• Authorities say air pollution in the Bosnian capital of Sarajevo has reached dangerous levels in recent days, prompting officials to ban freight vehicles from the roads, cancel all outdoor public events and warn citizens to remain indoors. Officials have also reduced coal-fueled central heating temperatures for buildings and banned dust-producing construction. The measures were imposed this week by the Sarajevo regional government. It says Sunday that for most of the past three days, the values for PM10 particulate matter in the air have been at least twice — and sometimes five times — the European Union limit of 50 micrograms per cubic meter. Situated in a deep valley and surrounded by high mountains, Sarajevo has historically suffered from high concentrations of fog, smog and dust. However, the situation further deteriorated in the past decade due to the proliferation of tall buildings that block airflow, the use of old and highly polluting vehicles and the increased use of coal for heating in the city. According to a recent report by the U.N. Environment Program, Sarajevo residents are exposed to some of the highest concentrations of air pollution in Europe. The U.N. says that has reduced life expectancy in the country up to 1.3 years.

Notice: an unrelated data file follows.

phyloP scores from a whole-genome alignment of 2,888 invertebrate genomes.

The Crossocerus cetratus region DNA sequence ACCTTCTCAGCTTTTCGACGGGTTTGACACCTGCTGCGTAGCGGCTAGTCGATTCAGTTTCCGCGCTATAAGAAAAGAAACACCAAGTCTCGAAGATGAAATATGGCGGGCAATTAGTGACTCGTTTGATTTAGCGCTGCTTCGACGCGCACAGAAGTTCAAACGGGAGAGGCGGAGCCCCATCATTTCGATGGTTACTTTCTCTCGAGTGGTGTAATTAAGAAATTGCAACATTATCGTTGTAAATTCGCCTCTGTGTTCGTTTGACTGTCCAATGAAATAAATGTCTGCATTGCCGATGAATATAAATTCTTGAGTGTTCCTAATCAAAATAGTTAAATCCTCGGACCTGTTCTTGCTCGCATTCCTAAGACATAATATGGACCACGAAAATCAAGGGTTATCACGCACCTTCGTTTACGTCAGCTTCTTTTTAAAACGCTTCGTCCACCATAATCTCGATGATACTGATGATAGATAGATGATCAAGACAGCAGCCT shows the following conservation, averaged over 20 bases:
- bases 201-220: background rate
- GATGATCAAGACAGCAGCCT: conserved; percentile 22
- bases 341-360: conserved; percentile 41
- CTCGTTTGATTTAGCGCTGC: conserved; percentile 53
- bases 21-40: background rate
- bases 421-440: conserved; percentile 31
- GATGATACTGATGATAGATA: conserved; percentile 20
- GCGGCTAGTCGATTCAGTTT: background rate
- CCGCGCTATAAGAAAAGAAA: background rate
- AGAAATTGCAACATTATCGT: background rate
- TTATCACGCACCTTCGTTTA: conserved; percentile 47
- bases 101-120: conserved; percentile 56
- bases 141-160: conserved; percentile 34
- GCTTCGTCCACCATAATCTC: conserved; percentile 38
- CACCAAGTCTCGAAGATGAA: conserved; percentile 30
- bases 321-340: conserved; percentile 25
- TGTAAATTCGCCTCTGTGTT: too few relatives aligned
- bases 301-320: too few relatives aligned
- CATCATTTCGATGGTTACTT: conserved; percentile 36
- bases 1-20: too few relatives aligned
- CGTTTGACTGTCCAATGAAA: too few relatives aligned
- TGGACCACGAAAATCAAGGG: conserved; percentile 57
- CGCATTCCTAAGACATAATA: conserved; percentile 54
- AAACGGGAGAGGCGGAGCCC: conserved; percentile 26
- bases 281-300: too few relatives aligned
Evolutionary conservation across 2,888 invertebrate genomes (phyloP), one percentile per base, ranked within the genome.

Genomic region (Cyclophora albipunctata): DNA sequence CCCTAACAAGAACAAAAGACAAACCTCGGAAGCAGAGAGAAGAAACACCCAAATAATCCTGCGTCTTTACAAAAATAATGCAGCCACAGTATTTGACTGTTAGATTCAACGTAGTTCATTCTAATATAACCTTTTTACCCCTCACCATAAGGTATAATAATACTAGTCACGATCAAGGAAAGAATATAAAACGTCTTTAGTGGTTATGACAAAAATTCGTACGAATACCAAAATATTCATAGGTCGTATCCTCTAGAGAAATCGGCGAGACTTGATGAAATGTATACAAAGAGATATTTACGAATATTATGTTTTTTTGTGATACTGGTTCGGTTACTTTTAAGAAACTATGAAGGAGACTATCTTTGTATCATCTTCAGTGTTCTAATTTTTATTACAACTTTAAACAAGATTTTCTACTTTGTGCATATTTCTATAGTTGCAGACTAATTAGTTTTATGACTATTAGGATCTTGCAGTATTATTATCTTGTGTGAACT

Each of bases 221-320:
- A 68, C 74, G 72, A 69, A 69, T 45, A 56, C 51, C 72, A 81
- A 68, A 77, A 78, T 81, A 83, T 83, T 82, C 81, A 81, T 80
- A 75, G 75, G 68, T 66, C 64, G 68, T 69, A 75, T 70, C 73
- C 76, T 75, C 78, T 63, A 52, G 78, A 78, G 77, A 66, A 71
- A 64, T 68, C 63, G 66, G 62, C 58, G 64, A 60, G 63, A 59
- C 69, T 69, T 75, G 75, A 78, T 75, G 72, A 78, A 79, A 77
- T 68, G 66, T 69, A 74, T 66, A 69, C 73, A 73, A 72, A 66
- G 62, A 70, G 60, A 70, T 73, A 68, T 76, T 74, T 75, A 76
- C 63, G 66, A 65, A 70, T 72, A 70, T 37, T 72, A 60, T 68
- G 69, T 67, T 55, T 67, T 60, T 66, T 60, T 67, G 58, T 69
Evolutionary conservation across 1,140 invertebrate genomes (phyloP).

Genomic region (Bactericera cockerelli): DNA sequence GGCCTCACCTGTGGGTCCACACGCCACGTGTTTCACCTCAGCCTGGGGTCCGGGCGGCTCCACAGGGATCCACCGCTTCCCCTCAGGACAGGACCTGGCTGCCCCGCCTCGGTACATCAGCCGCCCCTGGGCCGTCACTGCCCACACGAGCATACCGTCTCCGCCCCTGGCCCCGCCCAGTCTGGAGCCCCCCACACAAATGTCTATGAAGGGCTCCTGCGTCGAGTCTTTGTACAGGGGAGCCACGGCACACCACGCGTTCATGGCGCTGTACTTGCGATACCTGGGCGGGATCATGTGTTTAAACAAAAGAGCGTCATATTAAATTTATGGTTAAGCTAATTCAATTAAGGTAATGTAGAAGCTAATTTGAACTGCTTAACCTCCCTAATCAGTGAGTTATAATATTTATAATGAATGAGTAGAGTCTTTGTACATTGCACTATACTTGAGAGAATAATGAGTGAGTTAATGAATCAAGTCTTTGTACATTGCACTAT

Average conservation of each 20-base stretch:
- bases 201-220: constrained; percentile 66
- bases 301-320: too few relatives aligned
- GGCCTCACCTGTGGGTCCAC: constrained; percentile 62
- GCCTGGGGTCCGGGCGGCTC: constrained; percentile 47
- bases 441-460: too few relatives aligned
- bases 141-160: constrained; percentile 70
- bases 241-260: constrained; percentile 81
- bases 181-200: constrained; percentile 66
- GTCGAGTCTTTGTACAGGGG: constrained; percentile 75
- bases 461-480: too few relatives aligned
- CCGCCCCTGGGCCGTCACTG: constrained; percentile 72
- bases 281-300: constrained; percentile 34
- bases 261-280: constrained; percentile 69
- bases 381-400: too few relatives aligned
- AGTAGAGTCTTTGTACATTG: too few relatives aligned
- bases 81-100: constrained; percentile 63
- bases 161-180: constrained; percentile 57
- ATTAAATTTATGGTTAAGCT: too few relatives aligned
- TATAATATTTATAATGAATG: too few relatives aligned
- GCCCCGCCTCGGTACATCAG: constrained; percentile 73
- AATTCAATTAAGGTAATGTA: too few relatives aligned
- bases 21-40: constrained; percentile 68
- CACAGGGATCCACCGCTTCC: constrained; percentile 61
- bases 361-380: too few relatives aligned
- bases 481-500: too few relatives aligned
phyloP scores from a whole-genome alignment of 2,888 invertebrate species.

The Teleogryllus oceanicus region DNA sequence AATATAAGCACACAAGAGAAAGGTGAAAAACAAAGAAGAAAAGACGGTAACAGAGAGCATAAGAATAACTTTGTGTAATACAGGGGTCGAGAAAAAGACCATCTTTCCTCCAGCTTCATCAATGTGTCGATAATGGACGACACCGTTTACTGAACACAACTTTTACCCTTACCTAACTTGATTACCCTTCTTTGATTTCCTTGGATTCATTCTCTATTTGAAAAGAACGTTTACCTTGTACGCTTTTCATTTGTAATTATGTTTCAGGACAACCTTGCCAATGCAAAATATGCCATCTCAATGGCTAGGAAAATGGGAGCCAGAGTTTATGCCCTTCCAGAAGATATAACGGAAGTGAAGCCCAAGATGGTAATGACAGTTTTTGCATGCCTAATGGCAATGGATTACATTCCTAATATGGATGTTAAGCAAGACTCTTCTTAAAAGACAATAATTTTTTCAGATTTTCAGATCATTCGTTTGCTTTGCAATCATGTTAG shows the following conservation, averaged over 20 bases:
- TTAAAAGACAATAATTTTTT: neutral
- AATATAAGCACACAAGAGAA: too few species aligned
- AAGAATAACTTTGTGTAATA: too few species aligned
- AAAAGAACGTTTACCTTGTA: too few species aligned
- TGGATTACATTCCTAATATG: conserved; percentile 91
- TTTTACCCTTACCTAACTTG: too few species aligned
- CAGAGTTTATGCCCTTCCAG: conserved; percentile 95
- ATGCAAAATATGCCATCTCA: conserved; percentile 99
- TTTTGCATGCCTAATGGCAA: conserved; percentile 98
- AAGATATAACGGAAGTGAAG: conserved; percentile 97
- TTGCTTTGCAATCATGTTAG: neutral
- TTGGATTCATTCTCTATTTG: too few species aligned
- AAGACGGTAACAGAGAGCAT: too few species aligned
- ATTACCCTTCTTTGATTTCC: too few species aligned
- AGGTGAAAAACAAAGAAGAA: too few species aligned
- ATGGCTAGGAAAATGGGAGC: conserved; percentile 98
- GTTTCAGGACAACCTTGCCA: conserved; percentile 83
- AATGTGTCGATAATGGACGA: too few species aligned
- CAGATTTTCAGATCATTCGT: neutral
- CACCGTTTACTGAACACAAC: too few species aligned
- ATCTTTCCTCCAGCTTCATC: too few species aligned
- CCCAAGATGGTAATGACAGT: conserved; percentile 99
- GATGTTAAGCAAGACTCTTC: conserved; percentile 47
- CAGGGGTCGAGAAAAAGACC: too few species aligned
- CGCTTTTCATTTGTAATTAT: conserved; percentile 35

• Women in Saudi Arabia will no longer need to use separate entrances from men or sit behind partitions at restaurants in the latest measure announced by the government that upends a major hallmark of conservative restrictions that had been in place for decades. The decision, which essentially ends gender segregation rules in public, was quietly announced Sunday in a lengthy and technically worded statement by the Municipal and Rural Affairs Ministry. While some restaurants and cafes in the coastal city of Jiddah and Riyadh's upscale hotels had already been allowing unrelated men and women to sit freely, the move codifies what has been a sensitive issue in the past among traditional Saudis who view gender segregation as a religious requirement. Despite that, neighboring Muslim countries do not have similar rules. Across Saudi Arabia, the norm has been that unrelated men and women are not permitted to mix in public. Government-run schools and most public universities remain segregated, as are most Saudi weddings. Restaurants and cafes in Saudi Arabia, including major Western chains like Starbucks, are currently segregated by 'family' sections allocated for women who are out on their own or who are accompanied by male relatives, and “singles” sections for just men. Many also have separate entrances for women and partitions or rooms for families where women are not visible to single men. In smaller restaurants or cafes with no space for segregation, women are not allowed in. In recent years, however, Saudi Crown Prince Mohammed bin Salman has pushed for sweeping social reforms, with women and men now able to attend concerts and movie theaters that were once banned. He also curtailed the powers of the country's religious police, who had been enforcers of conservative social norms, like gender segregation in public. Two years ago, women for the first time were allowed to attend sports events in stadiums in the so-called “family” sections. Young girls in recent years have also been allowed access to physical education and sports in school, a right that only boys had been afforded. In August, the kingdom lifted a controversial ban on travel by allowing all citizens — women and men alike — to apply for a passport and travel freely, ending a long-standing guardianship policy that had controlled women’s freedom of movement. Reflecting the sensitive nature of this most recent move, the decision to end enforcement of segregation in restaurants was announced in a statement published by the state-run Saudi Press Agency. The statement listed a number of newly approved technical requirements for buildings, schools, stores and sports centers. The statement noted that the long list of published decisions was aimed at attracting investments and creating greater business opportunities. Among the regulations announced was “removing a requirement by restaurants to have an entrance for single men and (another) for families.” Couched between a new regulation about the length of a building's facade and allowing kitchens on upper floors to operate was another critical announcement stating that restaurants no longer need to “specify private spaces”— or in other words, partitions would no longer be required. The new rules remove restrictions that had been in place, but do not state that restaurants or cafes have to end segregated entrances or seated areas. Many families in conservative swaths of the country, where women cover their hair and face in public, may prefer eating only at restaurants with segregated spaces. ___ Batrawy reported from Dubai, United Arab Emirates.